Diffraction Gratings are optical components used to separate light into its component wavelengths. Diffraction Gratings are used in spectroscopy, or for integration into spectrophotometers or monochromators. Diffraction Gratings consist of a series of closely packed grooves that have been engraved or etched into the Grating’s surface. Diffraction Gratings can be either transmissive or reflective. As light transmits through or reflects off a Grating, the grooves cause the light to diffract, dispersing the light into its component wavelengths. Diffraction Gratings should be handled with care due to soft coatings and should not be cleaned without consultation.
Edmund Optics offers a wide range of transmission or reflection Gratings for the Ultraviolet (UV), Visible, or Infrared (IR) regions. When manufactured, a master Grating is used to create replicas of itself. The manufacturing process determines the type of Grating. A Ruled Grating consists of a series of grooves that have been ruled into the surface of a master grating utilizing a fine diamond tool. Ruled Gratings are used in applications that require high efficiency. Holographic Gratings are manufactured using the interference fringe field of two laser beams. Holographic Gratings are ideal for applications that require minimal stray light.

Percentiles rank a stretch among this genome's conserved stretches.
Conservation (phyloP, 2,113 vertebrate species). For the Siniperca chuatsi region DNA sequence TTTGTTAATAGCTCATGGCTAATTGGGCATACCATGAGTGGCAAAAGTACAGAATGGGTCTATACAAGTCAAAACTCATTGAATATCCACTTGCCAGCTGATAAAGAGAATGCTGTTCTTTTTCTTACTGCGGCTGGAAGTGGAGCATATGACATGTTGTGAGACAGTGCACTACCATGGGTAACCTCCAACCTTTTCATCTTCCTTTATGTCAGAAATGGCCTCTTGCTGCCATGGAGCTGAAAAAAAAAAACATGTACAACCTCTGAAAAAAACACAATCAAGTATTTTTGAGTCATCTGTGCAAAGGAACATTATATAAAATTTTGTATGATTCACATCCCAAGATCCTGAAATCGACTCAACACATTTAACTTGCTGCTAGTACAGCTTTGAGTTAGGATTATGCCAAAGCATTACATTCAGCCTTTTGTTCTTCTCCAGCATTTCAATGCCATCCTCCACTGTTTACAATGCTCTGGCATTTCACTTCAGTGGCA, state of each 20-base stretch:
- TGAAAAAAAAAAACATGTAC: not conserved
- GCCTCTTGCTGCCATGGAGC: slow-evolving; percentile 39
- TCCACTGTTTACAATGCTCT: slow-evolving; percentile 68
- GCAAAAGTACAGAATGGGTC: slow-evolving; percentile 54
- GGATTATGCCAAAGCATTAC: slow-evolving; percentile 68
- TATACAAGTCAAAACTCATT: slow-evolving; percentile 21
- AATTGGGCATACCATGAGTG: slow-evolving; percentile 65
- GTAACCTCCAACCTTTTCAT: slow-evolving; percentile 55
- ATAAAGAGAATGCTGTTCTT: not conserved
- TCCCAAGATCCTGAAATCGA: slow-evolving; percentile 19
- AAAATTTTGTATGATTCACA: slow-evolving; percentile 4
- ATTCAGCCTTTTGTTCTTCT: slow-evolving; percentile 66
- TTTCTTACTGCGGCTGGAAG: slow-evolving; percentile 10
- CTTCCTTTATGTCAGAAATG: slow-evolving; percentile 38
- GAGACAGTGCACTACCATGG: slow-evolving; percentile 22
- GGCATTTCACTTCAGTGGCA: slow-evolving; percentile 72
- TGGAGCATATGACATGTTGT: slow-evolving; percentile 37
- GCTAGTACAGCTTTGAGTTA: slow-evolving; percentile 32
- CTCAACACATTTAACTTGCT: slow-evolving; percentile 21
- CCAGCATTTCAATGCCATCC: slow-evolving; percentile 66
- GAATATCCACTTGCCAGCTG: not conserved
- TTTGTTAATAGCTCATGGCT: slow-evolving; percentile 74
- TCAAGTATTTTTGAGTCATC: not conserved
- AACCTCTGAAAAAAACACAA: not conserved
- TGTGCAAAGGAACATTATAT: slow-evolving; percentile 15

What are diffraction gratings?
A diffraction grating separates polychromatic (or multiple wavelengths) light into its component wavelengths by diffraction. Diffraction is a process in which light incident to a surface with dimensions similar in size to its wavelength is dispersed at certain angles. These diffraction angles are dependent upon the wavelength of light. Thus, polychromatic light will have a separate diffraction angle for each individual wavelength. This difference in diffraction angle is what separates light into its component wavelengths.